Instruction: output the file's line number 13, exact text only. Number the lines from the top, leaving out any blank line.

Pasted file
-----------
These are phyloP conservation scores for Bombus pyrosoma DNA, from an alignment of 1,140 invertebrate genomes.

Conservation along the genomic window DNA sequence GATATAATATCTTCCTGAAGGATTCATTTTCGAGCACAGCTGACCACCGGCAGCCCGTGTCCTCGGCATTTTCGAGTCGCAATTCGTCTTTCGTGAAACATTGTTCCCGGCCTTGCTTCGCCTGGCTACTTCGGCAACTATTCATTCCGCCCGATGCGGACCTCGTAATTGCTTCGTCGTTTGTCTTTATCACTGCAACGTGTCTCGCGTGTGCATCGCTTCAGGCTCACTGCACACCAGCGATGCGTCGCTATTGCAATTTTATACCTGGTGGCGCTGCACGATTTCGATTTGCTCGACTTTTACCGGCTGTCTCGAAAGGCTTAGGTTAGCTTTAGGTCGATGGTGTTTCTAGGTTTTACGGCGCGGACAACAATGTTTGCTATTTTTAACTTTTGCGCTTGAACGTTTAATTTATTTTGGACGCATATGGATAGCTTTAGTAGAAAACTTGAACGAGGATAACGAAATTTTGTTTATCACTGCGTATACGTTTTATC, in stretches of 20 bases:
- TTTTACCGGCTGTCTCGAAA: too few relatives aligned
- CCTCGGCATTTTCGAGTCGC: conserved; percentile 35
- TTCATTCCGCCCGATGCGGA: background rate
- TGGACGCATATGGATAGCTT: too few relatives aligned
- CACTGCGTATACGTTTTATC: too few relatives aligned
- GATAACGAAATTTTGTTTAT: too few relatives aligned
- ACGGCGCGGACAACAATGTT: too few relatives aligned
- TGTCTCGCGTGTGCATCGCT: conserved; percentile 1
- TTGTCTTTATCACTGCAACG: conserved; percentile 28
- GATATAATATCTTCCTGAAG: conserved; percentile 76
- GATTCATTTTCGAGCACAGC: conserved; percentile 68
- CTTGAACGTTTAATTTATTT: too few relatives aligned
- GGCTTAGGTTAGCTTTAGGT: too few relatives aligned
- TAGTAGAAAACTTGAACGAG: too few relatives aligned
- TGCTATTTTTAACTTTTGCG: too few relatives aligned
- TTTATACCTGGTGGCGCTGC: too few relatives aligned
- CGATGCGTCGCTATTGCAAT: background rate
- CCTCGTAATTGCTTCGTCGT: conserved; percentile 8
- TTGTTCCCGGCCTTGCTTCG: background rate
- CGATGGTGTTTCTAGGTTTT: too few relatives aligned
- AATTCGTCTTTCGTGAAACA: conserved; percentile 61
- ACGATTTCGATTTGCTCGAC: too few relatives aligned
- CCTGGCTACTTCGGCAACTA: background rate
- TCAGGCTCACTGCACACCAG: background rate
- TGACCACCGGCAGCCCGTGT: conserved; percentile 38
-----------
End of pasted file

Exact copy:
- GATTCATTTTCGAGCACAGC: conserved; percentile 68